Glitch Pokémon with an internal ID less than or equal to 199 can be encountered and caught with the trainer escape glitch or the old man glitch. (Glitch Pokémon with an internal ID greater than 199 cannot be directly encountered with those glitches, because the game will interpret the encounter as a trainer battle instead.) The old man glitch is further limited by the characters available for naming the player character, and usually needs planning ahead if the player wants a specific glitch Pokémon. Meanwhile, the trainer escape glitch has the limitation of not being able to trigger an encounter with a Pokémon with internal ID 0, so 'M (00) cannot be obtained this way; but otherwise, the Ditto trick can help the player to set up an encounter with any Pokémon with an internal ID in the range 1 to 199.
In cases where the above two methods are impossible or inconvenient for any reason, other methods may exist, such as evolving another glitch Pokémon, equivalent trade from Yellow if the glitch Pokémon with the same ID happens to be easier to obtain there, Time Capsule exploit, or in-battle corruption techniques like the LOL glitch. In any case, arbitrary code execution always exists as a relatively easy way to obtain an arbitrary glitch Pokémon.
- Main article: ItemDex#English versions
Similar to Pokémon species, in Generation I games the ID of an item can take any of its 256 values, while valid item IDs range either from 1 (Master Ball) to 83 (Max Elixer), or from 196 (HM01) to 250 (TM50). Furthermore, some IDs in the "valid" range do not correspond to items intended to appear in the game. However, most of them have distinct names and/or effects, and some of them are designed to play a role in gameplay:
- ????? (ID 7) is usually known as the "Surfboard", because it acts identically to the move Surf outside of battle. In fact, the field move Surf internally "uses" this item (i.e. calls the "item use" subroutine with this item's ID), just like the field move Dig does with Escape Rope.
- Safari Ball (ID 8) exists as an item, even though it is never supposed to appear in the player's inventory. Again, throwing a ball in a Safari Zone battle actually "uses" this item.
- Pokédex (ID 9) exists as an item, even though it is never supposed to appear in the player's inventory. It is functional, but not actually "used" when the player accesses the Pokédex from the Start menu.
- Items with ID 21–28 have the names of the Gym Badges, from "BoulderBadge" to "EarthBadge". Those names are used to display a list of all badges when the player talks to Cerulean City's badge describer.
- Furthermore, the first two of those, BoulderBadge and CascadeBadge, are also "used" in a Safari Zone battle when throwing some bait or throwing a rock, respectively. Those glitch items are also functional in normal wild battles.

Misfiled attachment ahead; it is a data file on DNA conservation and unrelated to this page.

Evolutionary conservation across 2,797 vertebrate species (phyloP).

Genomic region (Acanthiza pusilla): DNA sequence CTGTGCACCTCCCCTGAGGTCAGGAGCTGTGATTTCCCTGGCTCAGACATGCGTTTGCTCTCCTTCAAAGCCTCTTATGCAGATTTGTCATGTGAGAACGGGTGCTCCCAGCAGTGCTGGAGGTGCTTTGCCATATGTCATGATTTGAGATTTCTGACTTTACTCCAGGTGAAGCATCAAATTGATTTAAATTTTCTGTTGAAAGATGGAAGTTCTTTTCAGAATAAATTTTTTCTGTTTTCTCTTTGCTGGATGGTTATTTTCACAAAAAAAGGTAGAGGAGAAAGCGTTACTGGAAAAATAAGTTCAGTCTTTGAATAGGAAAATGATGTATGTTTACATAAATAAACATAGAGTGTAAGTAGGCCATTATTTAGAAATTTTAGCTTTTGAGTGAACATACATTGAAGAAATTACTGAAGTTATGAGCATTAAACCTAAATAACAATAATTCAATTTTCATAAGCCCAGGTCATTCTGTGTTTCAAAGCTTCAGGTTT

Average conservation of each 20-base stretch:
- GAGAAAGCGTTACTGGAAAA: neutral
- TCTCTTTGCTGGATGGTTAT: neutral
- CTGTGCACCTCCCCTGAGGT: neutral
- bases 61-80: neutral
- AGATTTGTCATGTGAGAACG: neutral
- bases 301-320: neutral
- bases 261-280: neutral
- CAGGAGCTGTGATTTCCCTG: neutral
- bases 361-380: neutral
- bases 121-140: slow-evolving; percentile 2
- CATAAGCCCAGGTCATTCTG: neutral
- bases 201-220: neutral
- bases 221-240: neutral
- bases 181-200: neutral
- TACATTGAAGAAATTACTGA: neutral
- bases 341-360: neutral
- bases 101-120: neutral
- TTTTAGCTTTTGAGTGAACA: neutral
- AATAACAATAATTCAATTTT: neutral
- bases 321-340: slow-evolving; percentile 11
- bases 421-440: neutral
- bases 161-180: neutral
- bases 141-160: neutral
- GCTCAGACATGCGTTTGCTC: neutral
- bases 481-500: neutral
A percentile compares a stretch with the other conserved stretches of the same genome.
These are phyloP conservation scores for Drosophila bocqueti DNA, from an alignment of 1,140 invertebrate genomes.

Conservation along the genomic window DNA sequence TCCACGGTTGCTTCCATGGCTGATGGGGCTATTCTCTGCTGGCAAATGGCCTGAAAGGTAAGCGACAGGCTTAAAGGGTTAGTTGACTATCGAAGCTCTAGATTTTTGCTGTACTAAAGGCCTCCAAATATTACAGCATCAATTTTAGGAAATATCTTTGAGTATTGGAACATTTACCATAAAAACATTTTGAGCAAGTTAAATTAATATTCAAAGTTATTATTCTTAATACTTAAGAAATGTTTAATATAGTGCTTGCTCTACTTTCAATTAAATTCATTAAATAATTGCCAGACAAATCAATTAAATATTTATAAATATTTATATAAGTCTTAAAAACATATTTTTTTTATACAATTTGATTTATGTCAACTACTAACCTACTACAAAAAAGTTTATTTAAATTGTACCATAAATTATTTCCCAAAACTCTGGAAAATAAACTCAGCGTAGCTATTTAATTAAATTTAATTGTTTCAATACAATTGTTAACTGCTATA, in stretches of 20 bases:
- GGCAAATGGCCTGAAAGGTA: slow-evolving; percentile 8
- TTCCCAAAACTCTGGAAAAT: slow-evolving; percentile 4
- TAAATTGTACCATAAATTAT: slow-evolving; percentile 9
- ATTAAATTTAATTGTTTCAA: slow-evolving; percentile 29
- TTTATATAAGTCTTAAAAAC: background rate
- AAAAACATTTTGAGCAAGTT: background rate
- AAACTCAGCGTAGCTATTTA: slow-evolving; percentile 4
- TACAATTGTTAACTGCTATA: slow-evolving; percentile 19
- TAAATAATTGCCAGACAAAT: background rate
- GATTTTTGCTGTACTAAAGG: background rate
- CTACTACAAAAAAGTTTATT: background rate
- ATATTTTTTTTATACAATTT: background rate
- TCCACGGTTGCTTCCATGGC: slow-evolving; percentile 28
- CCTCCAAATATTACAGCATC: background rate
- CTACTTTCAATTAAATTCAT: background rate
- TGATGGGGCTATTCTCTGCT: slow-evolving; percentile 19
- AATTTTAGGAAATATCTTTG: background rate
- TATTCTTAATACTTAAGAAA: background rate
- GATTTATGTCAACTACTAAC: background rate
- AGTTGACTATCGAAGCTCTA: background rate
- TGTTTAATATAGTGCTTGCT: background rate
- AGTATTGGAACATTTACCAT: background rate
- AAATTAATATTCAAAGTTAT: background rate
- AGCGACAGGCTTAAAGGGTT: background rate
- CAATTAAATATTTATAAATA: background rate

- The rest of those items are designed to be unusable anywhere, just like some valid items that are supposed to be checked rather than directly used from the menu (e.g. the Helix Fossil), or exist just to be sold (i.e. the Nugget).
- ????? (ID 44) is an unusable glitch item.
- PP Up (ID 50) is an unusable glitch item; the actual PP Up has ID 79.
- Coin (ID 59) is an unusable glitch item.
In addition, all items with IDs greater or equal to 196 are considered HMs or TMs, and are handled in a special way. This means that the items with ID 251–255 are named TM51–TM55, and act as TMs. They actually teach exactly the same moves as HM01–HM05, to exactly the same Pokémon, because even though the valid HM items have IDs before the TM items, for all other purposes, the HM moves come after the TM moves in the game's internal data. However, since TM51–TM55 are considered as TMs rather than HMs, they are not key items (i.e. their quantities are displayed in the inventory, and they can be tossed or sold), and are consumed when used. (TM55 has some further quirks because it has ID 255, which is also used as the terminator of item lists. Most notably, its name is rendered as "Cancel" in the inventory, and while on-screen it hides the items below it, although it can still be used, tossed, or sold because in those cases the game uses the item count byte to determine whether the player chose the Cancel button.)
Apart from the above glitch items, other glitch items have IDs outside of the valid range, i.e. either 0 or 84–195. They take data from mostly unrelated memory regions, as detailed below.
The names of all valid items, except for TMs and HMs, are stored in a list separated by the 0x50 string terminator. In order to get the name of an item, the game scans through the list, keeping track of the entry index (which increases by 1 whenever a 0x50 byte is encountered), and stop when the entry index corresponds to the item ID. For the glitch item with ID 0, since there is no entry with index 0, the game has to keep scanning until the entry index overflows and wraps around to 0, which happens on the 256th entry.
Immediately after the names of the valid items are the names of some floors: "B2F", "B1F", "1F" to "11F", and finally "B4F". This is by design: When the player takes an elevator in the Celadon Department Store, the Rocket Hideout, or Silph Co., the game gets the names for elevator destinations in the same way it gets names for items. Despite the valid names, those glitch items have various glitchy effects (see below), and the famous ACE item 8F also belongs to this group.
After the floor names, there are some Japanese strings that are unused and left untranslated. Since the English games do not contain Japanese fonts, and the encoding for Japanese characters overlap with the encoding for the English alphabet anyway, those Japanese strings become mojibake when displayed in the English game, and the Western Pokémon glitching community often call them according to the few readable characters in the name. For example, the full name of -gm, another famous ACE item, looks like . It comes from the Japanese string "ゴールドバッヂ" (GoldBadge), with "-", "g", and "m" corresponding to "ー", "ル", and "ッ" respectively.
The final untranslated Japanese string, "エクセレント" (Excellent), is also not terminated with a 0x50 character, and what follows is some unrelated assembly code, where a 0x50 byte is relative unlikely to appear. This gives rise to the first unterminated name glitch item (which actually only requires that a 0x50 terminator does not appear in the first 20 characters in the name, due to how the game handles names), ItemDex/RB:116. Since just viewing an unterminated name could result in memory corruption that may lead to game freezes, etc., it may be hard to make use of an unterminated name glitch item for purposes other than exploiting exactly this corruption.